Below is one of the more-interesting articles I have ever read on wine, shared for anyone interested in more than snobbery.
I learned some new aspects of the history of wine-making (I had not known that the earliest known finds were in Georgia.) And, I learned about biodynamic cultivation, a term I knew but did not understand.
I knew what a jeraboam was: a big bottle. Until yesterday, I had never seen one outside a wine shop and had never tasted wine from one. Now, I have tasted wine from three. Checking the spelling and definition in Wikipedia, I confirmed my suspicion that the bottle is twice the size of a magnum...and takes its name--for some strange reason--from the first king of the northern kingdom of Israel.
I’ll stick with wine and forget the history lesson. But, it’s best to have plenty of people around, when a jeraboam is opened. This is not the size for two people to open to have with cheese and crackers.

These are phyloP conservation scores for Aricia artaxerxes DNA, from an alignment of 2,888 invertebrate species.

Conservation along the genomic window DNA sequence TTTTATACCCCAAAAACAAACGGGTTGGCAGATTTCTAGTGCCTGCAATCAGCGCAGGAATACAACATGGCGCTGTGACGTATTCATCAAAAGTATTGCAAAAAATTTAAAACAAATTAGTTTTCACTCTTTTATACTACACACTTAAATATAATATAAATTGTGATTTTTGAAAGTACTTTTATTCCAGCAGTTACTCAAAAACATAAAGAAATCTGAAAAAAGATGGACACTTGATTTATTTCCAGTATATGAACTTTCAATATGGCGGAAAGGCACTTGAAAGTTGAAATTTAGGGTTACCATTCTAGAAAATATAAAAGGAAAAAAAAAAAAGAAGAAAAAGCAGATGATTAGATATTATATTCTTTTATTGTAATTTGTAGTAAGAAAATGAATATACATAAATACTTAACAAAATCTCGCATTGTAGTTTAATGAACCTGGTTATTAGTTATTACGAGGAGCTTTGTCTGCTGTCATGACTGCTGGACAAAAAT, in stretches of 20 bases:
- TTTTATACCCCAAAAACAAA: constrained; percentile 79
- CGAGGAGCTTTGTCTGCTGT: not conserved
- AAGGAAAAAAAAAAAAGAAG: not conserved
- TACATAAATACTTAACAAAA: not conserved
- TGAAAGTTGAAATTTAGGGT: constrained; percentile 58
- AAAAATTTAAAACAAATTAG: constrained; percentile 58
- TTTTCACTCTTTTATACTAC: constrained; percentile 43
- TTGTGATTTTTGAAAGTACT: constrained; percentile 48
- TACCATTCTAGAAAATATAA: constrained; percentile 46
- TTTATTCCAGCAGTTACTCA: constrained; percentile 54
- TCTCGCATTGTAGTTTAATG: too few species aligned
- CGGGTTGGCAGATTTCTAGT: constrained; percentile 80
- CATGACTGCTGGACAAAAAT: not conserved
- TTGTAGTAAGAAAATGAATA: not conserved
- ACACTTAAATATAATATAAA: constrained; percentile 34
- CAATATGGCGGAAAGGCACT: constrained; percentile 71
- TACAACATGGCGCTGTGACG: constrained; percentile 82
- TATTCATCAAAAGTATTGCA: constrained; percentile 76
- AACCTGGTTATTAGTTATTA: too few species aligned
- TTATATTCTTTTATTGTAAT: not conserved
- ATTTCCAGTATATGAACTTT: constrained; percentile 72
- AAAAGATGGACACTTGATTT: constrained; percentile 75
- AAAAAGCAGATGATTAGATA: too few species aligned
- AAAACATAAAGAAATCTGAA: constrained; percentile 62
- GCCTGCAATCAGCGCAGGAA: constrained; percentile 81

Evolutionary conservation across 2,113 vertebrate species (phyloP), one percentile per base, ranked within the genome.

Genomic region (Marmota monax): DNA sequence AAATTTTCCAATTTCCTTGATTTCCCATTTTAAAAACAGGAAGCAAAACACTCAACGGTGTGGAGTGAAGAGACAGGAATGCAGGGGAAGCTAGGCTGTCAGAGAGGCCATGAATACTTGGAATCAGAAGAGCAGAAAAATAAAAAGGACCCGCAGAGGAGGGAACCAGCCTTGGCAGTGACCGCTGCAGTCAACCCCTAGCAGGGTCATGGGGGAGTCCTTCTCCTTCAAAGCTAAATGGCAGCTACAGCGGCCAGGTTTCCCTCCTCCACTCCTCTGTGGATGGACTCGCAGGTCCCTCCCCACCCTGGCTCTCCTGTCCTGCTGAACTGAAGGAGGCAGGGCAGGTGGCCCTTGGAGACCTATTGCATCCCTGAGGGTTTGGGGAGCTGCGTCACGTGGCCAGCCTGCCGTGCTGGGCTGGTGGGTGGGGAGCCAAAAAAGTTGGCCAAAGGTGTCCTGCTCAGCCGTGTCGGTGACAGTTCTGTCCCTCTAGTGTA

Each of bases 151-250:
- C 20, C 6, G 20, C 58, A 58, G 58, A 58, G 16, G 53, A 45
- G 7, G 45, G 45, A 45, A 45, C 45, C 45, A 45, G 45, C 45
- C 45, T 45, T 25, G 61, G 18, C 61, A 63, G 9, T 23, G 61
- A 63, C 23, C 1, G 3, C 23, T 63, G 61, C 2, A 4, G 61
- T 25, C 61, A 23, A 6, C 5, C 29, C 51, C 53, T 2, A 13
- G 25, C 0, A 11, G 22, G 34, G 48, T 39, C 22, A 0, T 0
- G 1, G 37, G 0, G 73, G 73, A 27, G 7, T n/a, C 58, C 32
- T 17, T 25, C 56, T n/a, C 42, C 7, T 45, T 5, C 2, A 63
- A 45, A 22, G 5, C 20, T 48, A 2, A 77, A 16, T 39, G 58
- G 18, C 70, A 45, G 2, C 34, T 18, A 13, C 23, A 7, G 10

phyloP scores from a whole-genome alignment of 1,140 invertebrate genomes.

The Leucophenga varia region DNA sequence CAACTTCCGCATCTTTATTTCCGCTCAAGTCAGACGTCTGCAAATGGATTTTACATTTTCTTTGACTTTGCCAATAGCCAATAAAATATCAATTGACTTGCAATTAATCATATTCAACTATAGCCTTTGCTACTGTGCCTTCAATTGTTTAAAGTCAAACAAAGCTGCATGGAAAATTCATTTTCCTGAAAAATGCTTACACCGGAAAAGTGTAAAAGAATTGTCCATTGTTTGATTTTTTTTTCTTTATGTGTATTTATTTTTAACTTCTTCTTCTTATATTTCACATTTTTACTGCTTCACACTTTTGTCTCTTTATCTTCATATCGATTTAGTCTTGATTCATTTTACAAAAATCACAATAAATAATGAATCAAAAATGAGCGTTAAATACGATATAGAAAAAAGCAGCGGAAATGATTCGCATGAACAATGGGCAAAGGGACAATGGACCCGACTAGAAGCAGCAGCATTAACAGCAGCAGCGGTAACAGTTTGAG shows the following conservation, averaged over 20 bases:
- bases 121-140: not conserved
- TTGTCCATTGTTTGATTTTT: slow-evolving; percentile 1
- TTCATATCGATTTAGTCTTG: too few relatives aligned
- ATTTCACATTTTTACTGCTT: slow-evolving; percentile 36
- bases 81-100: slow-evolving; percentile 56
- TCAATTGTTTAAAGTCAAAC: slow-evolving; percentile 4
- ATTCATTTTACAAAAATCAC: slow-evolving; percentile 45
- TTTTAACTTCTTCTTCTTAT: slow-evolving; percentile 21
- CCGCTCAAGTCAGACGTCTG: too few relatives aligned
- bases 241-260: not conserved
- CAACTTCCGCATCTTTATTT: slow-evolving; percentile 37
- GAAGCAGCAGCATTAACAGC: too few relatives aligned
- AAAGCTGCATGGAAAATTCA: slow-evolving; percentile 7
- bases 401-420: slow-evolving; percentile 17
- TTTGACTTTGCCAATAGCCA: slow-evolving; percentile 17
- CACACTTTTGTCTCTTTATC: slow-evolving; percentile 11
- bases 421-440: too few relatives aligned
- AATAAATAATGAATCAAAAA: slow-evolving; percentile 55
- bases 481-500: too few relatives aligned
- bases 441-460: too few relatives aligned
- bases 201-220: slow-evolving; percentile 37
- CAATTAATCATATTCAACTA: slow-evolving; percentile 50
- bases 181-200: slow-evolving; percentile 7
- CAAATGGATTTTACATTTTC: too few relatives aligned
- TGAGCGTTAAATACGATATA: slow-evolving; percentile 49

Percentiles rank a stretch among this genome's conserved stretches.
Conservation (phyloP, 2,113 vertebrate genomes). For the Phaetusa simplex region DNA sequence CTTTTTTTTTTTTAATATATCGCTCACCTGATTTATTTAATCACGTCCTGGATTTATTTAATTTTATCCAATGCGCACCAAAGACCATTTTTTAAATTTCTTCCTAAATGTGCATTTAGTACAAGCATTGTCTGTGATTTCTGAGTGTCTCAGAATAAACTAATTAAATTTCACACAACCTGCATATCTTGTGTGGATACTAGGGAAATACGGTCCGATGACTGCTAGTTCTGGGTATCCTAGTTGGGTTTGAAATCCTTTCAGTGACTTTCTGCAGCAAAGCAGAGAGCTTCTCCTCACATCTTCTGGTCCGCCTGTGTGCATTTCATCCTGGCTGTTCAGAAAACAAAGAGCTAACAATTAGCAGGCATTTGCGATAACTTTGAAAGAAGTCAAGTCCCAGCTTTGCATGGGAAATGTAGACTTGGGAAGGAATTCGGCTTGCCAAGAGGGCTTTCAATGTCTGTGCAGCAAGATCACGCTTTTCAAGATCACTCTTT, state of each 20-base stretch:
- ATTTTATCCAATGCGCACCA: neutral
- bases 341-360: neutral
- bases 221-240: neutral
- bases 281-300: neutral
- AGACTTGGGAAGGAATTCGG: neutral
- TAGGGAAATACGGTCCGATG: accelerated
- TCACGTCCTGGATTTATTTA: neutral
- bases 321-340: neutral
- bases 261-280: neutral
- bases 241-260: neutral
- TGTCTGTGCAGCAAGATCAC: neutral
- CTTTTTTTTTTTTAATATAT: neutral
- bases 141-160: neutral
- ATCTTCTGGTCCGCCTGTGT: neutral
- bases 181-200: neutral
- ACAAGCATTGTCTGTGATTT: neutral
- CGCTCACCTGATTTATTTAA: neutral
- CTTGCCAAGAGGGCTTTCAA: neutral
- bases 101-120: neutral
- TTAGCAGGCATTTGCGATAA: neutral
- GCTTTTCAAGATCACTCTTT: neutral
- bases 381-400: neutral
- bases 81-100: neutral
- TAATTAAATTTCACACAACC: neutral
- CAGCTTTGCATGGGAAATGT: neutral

Having friends with vineyards, especially ones that are very hospitable and generous is not all bad. One tends to drink too much wine and the well never runs dry.
I can concur with findings in the following New Yorker article. The only surprise was to learn about wine being produced in New Jersey. One of the best white wines I have tasted was from New York, but climate in upstate New York is rather different to that of the Garden State (name of a state one associates with industrial waste!).
I have enjoyed the world’s best/most expensive wines, more so because others paid for the privilege. I have also enjoyed some very cheap wine, although not all. I am happy with the 2.49 euro bottle of pinot grigio from the super market or the 4 euro Bordeaux from a wine warehouse. For special occasions, I tap into my cache of good wine bought on subscription.
As we learned in the above article, more than taste goes into the enjoyment of wine. A bottle, which has been aging in the cellar for ten years, is more enjoyable because I know what it would cost in a restaurant: a price I would not pay.
_ Some might have noticed that I failed to write anything (or even cut and paste) yesterday. I travelled to a friend’s birthday celebration. Fortunately, that friend owns one of Germany’s better wine estates and is a generous host.